After the Treatment
Completing your treatment programme represents a significant watershed for you and those close to you. You have probably been counting the days to the last session of chemotherapy or radiotherapy and looking forward to the end of those frequent hospital visits. It can therefore be shocking to discover that instead of feeling overjoyed, it is possible to encounter a very different reaction.
However demanding the regime, however unpleasant the side effects, you have been cared for by a team of doctors and nurses who have become familiar to you and who, in the hospital setting, have provided a sense of security which at the time you may not have been aware of.
With discharge, your relationship to the team changes. As a result you may feel very vulnerable and bereft. All the emotions that were partially eclipsed by the physical demands of the disease may suddenly assail you at the very point when everyone around you expects you to be ‘getting over it’ or ‘moving on’.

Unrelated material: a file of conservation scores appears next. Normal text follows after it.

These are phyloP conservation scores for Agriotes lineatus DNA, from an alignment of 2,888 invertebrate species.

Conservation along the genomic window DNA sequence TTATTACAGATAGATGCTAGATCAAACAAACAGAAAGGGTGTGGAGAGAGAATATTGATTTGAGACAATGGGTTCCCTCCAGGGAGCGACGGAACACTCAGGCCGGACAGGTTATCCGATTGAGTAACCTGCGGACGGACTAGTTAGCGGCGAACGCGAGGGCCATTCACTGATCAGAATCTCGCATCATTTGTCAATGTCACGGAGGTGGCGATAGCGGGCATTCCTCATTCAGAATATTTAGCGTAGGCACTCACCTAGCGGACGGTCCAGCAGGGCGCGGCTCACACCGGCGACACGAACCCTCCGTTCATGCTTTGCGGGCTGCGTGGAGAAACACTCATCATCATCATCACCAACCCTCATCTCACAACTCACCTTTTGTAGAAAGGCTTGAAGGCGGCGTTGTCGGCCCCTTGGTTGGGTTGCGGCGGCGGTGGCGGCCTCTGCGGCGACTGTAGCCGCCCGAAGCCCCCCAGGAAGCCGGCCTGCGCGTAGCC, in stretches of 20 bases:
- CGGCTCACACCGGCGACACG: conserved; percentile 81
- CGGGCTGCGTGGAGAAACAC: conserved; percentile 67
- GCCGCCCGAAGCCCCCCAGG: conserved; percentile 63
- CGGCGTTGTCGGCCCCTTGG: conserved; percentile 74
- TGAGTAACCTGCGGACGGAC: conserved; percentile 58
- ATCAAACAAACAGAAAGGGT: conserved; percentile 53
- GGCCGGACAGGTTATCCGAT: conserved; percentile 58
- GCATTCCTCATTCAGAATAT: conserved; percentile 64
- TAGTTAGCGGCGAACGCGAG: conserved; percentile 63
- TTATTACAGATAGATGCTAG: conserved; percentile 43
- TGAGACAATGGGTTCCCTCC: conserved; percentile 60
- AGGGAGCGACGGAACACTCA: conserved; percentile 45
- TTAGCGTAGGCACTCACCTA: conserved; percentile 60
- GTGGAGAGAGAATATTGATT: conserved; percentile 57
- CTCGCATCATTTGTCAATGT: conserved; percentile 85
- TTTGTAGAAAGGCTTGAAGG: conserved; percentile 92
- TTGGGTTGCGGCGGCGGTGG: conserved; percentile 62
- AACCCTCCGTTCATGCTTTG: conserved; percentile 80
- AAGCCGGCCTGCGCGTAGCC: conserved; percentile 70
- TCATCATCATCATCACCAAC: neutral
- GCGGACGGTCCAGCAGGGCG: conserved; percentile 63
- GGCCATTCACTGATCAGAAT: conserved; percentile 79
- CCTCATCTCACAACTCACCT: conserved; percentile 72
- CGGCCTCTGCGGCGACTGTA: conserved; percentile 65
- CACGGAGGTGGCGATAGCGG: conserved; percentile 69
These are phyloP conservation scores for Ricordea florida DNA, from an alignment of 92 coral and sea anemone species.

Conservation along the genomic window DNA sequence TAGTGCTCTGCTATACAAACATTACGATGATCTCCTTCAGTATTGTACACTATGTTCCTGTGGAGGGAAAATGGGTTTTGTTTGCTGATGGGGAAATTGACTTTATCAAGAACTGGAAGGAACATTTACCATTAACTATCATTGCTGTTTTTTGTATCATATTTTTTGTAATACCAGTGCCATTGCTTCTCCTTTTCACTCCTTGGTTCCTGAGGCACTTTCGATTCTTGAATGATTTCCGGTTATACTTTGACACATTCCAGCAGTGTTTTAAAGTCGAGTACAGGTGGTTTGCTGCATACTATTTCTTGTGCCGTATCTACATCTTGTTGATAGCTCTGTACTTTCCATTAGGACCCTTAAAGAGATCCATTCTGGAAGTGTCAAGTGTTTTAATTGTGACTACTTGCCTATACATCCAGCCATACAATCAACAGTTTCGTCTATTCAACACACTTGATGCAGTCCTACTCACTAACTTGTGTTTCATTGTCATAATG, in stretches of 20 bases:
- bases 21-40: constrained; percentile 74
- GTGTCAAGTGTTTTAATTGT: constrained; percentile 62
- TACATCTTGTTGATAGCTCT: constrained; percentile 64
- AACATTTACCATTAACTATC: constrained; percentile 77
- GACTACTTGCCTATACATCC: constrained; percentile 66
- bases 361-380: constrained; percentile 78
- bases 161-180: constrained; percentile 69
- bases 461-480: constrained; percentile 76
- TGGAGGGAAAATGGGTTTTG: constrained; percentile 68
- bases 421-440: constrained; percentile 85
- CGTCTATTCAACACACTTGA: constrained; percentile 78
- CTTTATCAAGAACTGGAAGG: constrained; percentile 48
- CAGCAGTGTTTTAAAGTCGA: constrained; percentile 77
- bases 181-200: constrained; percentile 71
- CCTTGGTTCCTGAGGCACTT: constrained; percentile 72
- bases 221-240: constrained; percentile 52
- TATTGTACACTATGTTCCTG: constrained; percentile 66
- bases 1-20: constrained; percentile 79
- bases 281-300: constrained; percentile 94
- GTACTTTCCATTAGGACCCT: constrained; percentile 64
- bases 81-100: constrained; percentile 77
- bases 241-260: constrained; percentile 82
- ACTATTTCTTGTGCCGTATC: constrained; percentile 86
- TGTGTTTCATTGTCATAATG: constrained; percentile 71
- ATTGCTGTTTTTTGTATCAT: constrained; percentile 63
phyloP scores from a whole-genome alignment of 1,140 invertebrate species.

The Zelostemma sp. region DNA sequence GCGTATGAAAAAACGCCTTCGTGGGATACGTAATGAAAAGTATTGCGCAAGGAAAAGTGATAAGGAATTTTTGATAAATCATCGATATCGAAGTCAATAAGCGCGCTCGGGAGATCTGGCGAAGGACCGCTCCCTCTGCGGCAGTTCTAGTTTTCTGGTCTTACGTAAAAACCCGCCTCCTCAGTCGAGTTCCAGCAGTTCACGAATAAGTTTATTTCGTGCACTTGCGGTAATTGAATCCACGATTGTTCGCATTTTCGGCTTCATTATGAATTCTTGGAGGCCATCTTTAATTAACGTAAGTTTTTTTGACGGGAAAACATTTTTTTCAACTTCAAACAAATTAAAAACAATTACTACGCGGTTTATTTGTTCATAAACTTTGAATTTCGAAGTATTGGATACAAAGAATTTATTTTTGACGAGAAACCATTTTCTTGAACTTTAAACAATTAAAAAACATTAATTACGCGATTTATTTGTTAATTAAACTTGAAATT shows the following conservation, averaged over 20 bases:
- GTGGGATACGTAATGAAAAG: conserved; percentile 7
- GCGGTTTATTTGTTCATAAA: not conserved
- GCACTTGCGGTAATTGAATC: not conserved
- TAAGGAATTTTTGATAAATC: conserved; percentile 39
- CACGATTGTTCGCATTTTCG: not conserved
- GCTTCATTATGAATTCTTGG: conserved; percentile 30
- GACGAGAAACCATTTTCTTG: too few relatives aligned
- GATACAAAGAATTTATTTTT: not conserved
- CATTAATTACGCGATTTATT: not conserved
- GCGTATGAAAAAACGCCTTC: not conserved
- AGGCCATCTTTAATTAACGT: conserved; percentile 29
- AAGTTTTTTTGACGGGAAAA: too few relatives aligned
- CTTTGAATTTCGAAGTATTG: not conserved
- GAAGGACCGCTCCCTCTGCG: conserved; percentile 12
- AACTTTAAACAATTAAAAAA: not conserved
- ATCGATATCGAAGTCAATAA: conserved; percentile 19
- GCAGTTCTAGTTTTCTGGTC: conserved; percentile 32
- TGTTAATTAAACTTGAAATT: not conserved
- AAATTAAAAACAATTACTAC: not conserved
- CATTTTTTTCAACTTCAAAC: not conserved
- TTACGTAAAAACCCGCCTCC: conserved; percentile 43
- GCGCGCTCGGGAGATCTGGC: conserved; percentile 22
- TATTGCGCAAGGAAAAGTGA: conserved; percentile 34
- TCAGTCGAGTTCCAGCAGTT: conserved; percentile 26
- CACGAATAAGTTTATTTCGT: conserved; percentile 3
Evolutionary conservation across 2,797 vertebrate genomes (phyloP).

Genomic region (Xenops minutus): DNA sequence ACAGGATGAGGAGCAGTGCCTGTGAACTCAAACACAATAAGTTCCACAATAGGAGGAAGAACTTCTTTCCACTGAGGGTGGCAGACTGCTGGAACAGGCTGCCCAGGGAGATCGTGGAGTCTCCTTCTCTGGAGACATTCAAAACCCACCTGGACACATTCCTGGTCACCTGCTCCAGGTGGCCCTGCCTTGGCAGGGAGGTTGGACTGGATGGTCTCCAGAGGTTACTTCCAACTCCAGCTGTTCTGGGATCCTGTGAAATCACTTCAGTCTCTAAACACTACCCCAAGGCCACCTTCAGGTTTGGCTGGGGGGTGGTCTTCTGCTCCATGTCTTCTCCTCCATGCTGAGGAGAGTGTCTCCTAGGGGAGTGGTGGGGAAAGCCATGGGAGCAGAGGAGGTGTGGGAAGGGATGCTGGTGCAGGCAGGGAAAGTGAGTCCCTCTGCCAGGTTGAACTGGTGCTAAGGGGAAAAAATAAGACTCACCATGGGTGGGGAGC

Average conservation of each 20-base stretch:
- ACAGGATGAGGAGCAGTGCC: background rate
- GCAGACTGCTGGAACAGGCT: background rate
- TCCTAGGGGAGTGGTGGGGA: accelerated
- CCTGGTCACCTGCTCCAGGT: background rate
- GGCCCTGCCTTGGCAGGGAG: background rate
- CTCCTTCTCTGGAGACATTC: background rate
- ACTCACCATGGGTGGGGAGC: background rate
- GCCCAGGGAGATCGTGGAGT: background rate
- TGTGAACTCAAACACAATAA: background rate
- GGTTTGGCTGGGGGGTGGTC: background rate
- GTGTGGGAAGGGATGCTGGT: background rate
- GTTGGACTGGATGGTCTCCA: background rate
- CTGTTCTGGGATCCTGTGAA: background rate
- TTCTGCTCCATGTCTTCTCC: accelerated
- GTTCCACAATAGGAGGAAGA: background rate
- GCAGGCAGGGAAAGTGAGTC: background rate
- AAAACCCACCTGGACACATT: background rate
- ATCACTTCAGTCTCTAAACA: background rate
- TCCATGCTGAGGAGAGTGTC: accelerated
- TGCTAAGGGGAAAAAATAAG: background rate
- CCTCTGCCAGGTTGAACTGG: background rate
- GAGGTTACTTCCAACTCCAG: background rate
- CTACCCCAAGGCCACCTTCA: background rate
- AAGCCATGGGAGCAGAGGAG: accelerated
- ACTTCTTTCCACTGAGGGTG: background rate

You may feel very anxious or emotional or experience a great sense of lassitude.
All this is entirely normal. A cancer diagnosis is traumatic and it is likely that you have got through the last weeks and months in a state of shock. As this lifts, the reality of what has happened can suddenly hit you. The fact that your family and friends do not understand why you are feeling as you do may increase your sense of isolation.
If this is your experience, it is important to know that it is very common. You need time to recover both physically and mentally. Support groups, patient-to-patient links, online forums can all be useful at this point. Dr Peter Harvey, a psychologist who has specialised in supporting cancer patients has written a very helpful article which describes this transition in depth (see below). If you continue to feel overwhelmed, counselling with a therapist who is familiar with cancer can make a real difference to the way you adjust to life after treatment.
For the Peter Harvey article AFTER THE TREATMENT FINISHES – THEN WHAT? visit